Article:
Delta Invests $2 Million for Study of Potential Facility to Produce Biofuel from Forest Floor debris
As part of its ongoing commitment to sustainability, Delta Air Lines is investing $2 million to partner with Northwest Advanced Bio-fuels, LLC (NWABF) for the feasibility study of a biofuel production facility to produce sustainable aviation fuel and other biofuel products.
The sustainable aviation fuel, expected to be produced in a facility in Washington State, could be used in Delta operations at stations in Seattle, Portland, San Francisco and Los Angeles. NWABF's project would utilize wood residue deposits and wood slash lying on forest floors to produce the biofuel, which would qualify under an approved carbon-reducing pathway recognized by the American Society of Testing and Materials (ASTM). NWABF plans first delivery of the fuel by the end of 2023.
"While Delta continues to take actions toward our long-term goal of reducing carbon emissions by 50 percent by 2050, fuel is a key area where we are examining opportunities to create real sustainability differences and drive accountability across the entire business as we lower our environmental impact," said Alison Lathrop, Delta's Managing Director — Global Environment, Sustainability and Compliance.
Delta expects the feasibility study to be complete by the middle of 2020. At that time, Delta will evaluate the next steps in moving forward with the project's development.
"This single project could provide approximately 10 percent of Delta's annual jet fuel consumption in the West Coast region and, if successful, could become the blueprint for future projects to support Delta's goal to further reduce its carbon footprint," said Graeme Burnett, Delta's Senior Vice President — Fuel Management. "This project has additional environmental benefits because it reduces wood residuals in forests, which can increase potential fire hazards and inhibit future tree growth."
"We are excited to partner with Delta Air Lines in lowering the airline's carbon footprint and supporting Delta's sustainability strategy," said Dave Smoot, Head of Northwest Advanced Bio-Fuels, LLC. "This project combines proven technologies to produce exceptional quality sustainable aviation fuel on a large scale from renewable feedstock resources."
"Our research demonstrates that using forest harvest residuals to produce sustainable aviation fuels, not only reduces emissions from the aviation sector but also provides for much needed jobs in the rural and timber-dependent regions of the Pacific Northwest," said Michael Wolcott, co-director of the Northwest Advanced Renewables Alliance (NARA) and professor at Washington State University.
Delta's ongoing sustainability efforts
Delta's sustainability strategy is comprehensive and focuses on true responsibility. The airline drives accountability and evaluates areas of opportunity across the business to lower its environmental impact. Since 2005, the airline has reduced its jet fuel consumption, leading to an 11 percent decrease in emissions as it works toward its long-term goal of reducing carbon emissions by 50 percent by 2050.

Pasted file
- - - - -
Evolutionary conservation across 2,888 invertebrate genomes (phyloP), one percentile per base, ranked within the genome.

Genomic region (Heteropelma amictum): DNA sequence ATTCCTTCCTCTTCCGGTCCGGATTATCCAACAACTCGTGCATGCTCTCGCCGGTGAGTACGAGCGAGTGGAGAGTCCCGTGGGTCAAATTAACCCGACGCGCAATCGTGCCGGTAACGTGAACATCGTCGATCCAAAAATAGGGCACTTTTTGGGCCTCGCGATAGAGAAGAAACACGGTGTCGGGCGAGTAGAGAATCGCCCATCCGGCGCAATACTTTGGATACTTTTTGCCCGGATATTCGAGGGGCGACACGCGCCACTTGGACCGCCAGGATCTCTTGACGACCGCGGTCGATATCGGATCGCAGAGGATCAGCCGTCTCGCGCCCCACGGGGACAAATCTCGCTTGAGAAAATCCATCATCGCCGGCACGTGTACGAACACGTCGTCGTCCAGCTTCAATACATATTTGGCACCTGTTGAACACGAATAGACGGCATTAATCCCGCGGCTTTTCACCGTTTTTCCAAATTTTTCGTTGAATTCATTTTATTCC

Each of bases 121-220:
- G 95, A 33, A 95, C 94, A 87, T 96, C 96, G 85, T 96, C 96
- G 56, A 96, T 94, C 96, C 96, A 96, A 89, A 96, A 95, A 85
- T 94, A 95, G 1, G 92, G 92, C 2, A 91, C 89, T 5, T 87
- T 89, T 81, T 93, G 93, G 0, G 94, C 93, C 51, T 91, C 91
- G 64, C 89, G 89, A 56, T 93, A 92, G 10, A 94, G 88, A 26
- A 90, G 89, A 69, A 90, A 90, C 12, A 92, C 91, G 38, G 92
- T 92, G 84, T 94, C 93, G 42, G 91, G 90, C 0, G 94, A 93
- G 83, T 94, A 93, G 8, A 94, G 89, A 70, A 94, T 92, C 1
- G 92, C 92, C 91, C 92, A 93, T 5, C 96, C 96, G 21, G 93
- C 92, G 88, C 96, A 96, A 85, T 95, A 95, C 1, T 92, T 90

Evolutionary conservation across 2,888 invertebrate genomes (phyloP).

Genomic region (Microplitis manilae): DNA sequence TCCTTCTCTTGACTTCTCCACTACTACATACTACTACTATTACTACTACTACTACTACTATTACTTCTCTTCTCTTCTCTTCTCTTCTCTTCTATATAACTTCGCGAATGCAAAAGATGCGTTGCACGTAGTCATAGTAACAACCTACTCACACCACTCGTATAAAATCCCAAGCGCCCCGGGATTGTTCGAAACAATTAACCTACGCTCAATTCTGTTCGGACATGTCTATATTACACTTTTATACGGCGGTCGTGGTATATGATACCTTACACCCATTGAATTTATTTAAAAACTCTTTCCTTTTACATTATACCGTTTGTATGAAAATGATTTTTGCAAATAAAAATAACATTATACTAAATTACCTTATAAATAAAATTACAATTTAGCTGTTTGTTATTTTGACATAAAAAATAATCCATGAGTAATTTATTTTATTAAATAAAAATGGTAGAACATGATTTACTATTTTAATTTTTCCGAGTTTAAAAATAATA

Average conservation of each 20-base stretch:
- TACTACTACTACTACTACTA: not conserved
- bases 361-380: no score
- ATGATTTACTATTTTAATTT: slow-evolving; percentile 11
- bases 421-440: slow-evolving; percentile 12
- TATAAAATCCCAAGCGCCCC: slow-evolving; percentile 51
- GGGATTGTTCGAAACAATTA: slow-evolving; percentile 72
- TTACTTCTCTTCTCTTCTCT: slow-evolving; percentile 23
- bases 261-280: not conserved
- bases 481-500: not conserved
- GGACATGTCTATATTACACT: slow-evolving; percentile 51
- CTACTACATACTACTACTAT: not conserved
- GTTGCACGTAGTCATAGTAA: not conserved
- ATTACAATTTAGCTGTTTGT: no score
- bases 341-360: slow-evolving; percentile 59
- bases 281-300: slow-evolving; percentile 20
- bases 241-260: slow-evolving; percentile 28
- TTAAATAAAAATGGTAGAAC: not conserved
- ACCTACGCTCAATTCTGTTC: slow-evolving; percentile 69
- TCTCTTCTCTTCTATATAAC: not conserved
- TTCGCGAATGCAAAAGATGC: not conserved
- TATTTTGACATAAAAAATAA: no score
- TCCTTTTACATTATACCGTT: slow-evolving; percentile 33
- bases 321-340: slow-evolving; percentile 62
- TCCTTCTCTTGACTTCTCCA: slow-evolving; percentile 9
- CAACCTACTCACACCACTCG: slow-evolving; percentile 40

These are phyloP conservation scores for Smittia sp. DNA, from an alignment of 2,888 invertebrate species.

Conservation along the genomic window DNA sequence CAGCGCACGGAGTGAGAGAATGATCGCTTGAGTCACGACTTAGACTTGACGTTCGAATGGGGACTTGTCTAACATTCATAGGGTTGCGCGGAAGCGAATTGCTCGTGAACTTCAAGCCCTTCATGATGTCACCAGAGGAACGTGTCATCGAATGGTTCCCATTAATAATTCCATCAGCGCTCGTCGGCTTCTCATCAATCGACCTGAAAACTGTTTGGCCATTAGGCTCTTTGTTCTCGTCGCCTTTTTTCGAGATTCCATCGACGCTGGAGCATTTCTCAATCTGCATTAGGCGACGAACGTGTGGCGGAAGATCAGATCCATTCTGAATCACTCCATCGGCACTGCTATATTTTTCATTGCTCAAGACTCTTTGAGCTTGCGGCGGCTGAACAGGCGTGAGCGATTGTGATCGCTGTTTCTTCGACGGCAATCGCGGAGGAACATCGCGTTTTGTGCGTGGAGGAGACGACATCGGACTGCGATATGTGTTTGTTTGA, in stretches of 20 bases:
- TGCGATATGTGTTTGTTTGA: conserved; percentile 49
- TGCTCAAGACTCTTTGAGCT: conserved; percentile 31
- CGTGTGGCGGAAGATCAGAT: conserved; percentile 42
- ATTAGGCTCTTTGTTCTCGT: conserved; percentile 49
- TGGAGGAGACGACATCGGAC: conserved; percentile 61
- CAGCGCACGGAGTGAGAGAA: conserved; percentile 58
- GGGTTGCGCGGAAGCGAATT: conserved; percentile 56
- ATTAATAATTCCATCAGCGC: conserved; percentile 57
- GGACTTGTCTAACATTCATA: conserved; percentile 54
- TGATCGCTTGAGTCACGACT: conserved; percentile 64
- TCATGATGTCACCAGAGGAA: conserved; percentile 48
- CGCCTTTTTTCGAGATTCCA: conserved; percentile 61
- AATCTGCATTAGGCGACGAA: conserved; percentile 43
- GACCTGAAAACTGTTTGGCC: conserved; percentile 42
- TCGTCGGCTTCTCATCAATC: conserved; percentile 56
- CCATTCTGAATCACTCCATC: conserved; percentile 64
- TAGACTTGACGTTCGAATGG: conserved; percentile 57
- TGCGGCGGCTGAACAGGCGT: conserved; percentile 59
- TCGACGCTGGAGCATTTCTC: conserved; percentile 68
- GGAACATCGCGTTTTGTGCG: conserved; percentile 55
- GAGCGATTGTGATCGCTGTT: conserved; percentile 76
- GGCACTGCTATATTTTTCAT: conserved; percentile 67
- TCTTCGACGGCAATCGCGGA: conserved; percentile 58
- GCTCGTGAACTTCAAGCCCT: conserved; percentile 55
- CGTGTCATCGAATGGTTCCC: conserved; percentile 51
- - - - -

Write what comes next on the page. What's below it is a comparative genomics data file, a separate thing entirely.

Delta was the first and only U.S. airline to voluntarily cap carbon emissions at 2012 levels by purchasing carbon offsets ahead of the ICAO CORSIA implementation, which caps international emissions at 2019/2020 levels. It is the first U.S. airline to recycle aluminum cans, plastic bottles and cups, and newspapers and magazines from aircraft, accounting for the recycling of more than 3 million pounds of aluminum from onboard waste. The airline also removed a variety of single-use plastic items, including stir sticks, wrappers, utensils and straws from its aircraft and Delta Sky Clubs.
In July, Delta flew the first of 20 carbon-neutral new aircraft delivery flights from the Airbus final assembly line in Mobile, Ala., utilizing biofuels and carbon offsets in coordination with Air BP.
In 2018, Delta created Green Up, an employee-led resource group that establishes sustainability ambassadors throughout the company, resulting in initiatives such as the donation of retired uniforms when the company introduced new ones for frontline employees, which diverted more than 350,000 pounds of textiles from landfills. The airline also removed plastic wrapping from international Main Cabin cutlery and its new amenity kits unveiled June 4, the latter of which diverts 30,951 pounds of plastic from landfills annually.
These sustainability efforts have resulted in Delta being awarded the Vision for America Award by Keep America Beautiful in 2017 and the Captain Planet Foundation's Superhero Corporate Award in 2018, as well as being named to the FTSE4Good Index five consecutive years and the Dow Jones Sustainability North America Index nine consecutive years.
Northwest Advanced Bio-Fuels, LLC, a Delaware based Company and a wholly owned subsidiary of U.S. Advanced Bio-Fuels, Inc. (USABIO) is in the process of developing second generation, commercial scale, cellulosic renewable bio jet fuel refineries with the first project being developed in the Pacific Northwest. NWABF has assembled a world-class team of industry leading front-end gasification and back-end Fischer-Tropsch technology companies for this project. NWABF is also deploying experienced world-class engineering and construction companies to design, construct and operate the first-of-its-kind facility in the State of Washington.